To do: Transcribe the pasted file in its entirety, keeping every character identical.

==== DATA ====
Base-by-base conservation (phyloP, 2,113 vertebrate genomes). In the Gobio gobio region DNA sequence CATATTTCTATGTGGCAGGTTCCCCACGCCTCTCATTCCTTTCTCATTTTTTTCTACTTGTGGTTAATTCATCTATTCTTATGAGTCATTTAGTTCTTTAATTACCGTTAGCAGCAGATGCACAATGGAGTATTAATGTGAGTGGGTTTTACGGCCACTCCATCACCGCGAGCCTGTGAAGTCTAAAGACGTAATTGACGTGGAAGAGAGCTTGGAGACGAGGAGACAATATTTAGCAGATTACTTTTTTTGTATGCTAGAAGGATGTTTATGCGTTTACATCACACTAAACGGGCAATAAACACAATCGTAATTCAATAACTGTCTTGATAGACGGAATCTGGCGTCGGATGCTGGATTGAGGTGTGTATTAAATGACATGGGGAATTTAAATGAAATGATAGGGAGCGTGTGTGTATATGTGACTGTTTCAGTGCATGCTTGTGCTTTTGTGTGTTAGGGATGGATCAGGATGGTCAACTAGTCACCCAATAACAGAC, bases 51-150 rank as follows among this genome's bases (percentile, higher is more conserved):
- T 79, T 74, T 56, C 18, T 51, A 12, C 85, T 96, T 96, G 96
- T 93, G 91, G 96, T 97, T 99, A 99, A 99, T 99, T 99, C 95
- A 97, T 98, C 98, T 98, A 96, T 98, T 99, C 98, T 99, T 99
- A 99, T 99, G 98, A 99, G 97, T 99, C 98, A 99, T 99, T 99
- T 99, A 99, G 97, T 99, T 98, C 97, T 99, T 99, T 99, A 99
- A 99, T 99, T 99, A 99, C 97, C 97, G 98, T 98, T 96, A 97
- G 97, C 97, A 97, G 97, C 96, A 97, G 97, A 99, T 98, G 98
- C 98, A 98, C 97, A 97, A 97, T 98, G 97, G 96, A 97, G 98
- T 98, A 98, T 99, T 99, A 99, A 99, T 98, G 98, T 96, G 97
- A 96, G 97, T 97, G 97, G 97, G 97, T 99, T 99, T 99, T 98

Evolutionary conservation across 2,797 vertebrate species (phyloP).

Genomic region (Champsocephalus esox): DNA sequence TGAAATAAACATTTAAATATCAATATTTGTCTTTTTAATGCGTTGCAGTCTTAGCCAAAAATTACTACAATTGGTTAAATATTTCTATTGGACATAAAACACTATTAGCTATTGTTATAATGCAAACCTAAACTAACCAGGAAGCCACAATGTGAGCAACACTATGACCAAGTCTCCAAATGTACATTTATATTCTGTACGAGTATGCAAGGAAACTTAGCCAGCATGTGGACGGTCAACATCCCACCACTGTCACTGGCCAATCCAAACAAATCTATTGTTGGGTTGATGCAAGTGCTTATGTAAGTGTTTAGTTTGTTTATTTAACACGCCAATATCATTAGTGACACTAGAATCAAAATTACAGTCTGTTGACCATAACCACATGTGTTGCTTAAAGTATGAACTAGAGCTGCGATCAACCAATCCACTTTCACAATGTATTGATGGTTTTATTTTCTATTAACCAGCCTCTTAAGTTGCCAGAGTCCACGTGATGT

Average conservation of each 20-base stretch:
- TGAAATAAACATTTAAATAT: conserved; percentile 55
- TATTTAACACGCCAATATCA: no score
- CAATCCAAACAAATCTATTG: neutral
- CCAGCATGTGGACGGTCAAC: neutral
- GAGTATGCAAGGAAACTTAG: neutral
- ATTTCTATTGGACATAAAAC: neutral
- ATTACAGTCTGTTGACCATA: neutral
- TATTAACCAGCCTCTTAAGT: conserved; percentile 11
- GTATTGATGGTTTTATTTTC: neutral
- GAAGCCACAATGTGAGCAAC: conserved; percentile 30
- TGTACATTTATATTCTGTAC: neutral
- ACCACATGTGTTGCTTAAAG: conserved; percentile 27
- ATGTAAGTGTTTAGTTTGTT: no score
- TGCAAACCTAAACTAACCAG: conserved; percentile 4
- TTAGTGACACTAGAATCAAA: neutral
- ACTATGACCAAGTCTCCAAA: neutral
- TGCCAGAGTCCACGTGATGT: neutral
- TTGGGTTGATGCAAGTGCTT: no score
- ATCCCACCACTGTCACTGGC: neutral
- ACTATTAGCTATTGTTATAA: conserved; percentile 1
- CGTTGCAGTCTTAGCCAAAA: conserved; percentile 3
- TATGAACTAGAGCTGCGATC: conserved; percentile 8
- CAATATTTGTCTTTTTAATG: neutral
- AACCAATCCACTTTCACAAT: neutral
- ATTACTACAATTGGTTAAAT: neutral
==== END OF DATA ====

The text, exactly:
Base-by-base conservation (phyloP, 2,113 vertebrate genomes). In the Gobio gobio region DNA sequence CATATTTCTATGTGGCAGGTTCCCCACGCCTCTCATTCCTTTCTCATTTTTTTCTACTTGTGGTTAATTCATCTATTCTTATGAGTCATTTAGTTCTTTAATTACCGTTAGCAGCAGATGCACAATGGAGTATTAATGTGAGTGGGTTTTACGGCCACTCCATCACCGCGAGCCTGTGAAGTCTAAAGACGTAATTGACGTGGAAGAGAGCTTGGAGACGAGGAGACAATATTTAGCAGATTACTTTTTTTGTATGCTAGAAGGATGTTTATGCGTTTACATCACACTAAACGGGCAATAAACACAATCGTAATTCAATAACTGTCTTGATAGACGGAATCTGGCGTCGGATGCTGGATTGAGGTGTGTATTAAATGACATGGGGAATTTAAATGAAATGATAGGGAGCGTGTGTGTATATGTGACTGTTTCAGTGCATGCTTGTGCTTTTGTGTGTTAGGGATGGATCAGGATGGTCAACTAGTCACCCAATAACAGAC, bases 51-150 rank as follows among this genome's bases (percentile, higher is more conserved):
- T 79, T 74, T 56, C 18, T 51, A 12, C 85, T 96, T 96, G 96
- T 93, G 91, G 96, T 97, T 99, A 99, A 99, T 99, T 99, C 95
- A 97, T 98, C 98, T 98, A 96, T 98, T 99, C 98, T 99, T 99
- A 99, T 99, G 98, A 99, G 97, T 99, C 98, A 99, T 99, T 99
- T 99, A 99, G 97, T 99, T 98, C 97, T 99, T 99, T 99, A 99
- A 99, T 99, T 99, A 99, C 97, C 97, G 98, T 98, T 96, A 97
- G 97, C 97, A 97, G 97, C 96, A 97, G 97, A 99, T 98, G 98
- C 98, A 98, C 97, A 97, A 97, T 98, G 97, G 96, A 97, G 98
- T 98, A 98, T 99, T 99, A 99, A 99, T 98, G 98, T 96, G 97
- A 96, G 97, T 97, G 97, G 97, G 97, T 99, T 99, T 99, T 98

Evolutionary conservation across 2,797 vertebrate species (phyloP).

Genomic region (Champsocephalus esox): DNA sequence TGAAATAAACATTTAAATATCAATATTTGTCTTTTTAATGCGTTGCAGTCTTAGCCAAAAATTACTACAATTGGTTAAATATTTCTATTGGACATAAAACACTATTAGCTATTGTTATAATGCAAACCTAAACTAACCAGGAAGCCACAATGTGAGCAACACTATGACCAAGTCTCCAAATGTACATTTATATTCTGTACGAGTATGCAAGGAAACTTAGCCAGCATGTGGACGGTCAACATCCCACCACTGTCACTGGCCAATCCAAACAAATCTATTGTTGGGTTGATGCAAGTGCTTATGTAAGTGTTTAGTTTGTTTATTTAACACGCCAATATCATTAGTGACACTAGAATCAAAATTACAGTCTGTTGACCATAACCACATGTGTTGCTTAAAGTATGAACTAGAGCTGCGATCAACCAATCCACTTTCACAATGTATTGATGGTTTTATTTTCTATTAACCAGCCTCTTAAGTTGCCAGAGTCCACGTGATGT

Average conservation of each 20-base stretch:
- TGAAATAAACATTTAAATAT: conserved; percentile 55
- TATTTAACACGCCAATATCA: no score
- CAATCCAAACAAATCTATTG: neutral
- CCAGCATGTGGACGGTCAAC: neutral
- GAGTATGCAAGGAAACTTAG: neutral
- ATTTCTATTGGACATAAAAC: neutral
- ATTACAGTCTGTTGACCATA: neutral
- TATTAACCAGCCTCTTAAGT: conserved; percentile 11
- GTATTGATGGTTTTATTTTC: neutral
- GAAGCCACAATGTGAGCAAC: conserved; percentile 30
- TGTACATTTATATTCTGTAC: neutral
- ACCACATGTGTTGCTTAAAG: conserved; percentile 27
- ATGTAAGTGTTTAGTTTGTT: no score
- TGCAAACCTAAACTAACCAG: conserved; percentile 4
- TTAGTGACACTAGAATCAAA: neutral
- ACTATGACCAAGTCTCCAAA: neutral
- TGCCAGAGTCCACGTGATGT: neutral
- TTGGGTTGATGCAAGTGCTT: no score
- ATCCCACCACTGTCACTGGC: neutral
- ACTATTAGCTATTGTTATAA: conserved; percentile 1
- CGTTGCAGTCTTAGCCAAAA: conserved; percentile 3
- TATGAACTAGAGCTGCGATC: conserved; percentile 8
- CAATATTTGTCTTTTTAATG: neutral
- AACCAATCCACTTTCACAAT: neutral
- ATTACTACAATTGGTTAAAT: neutral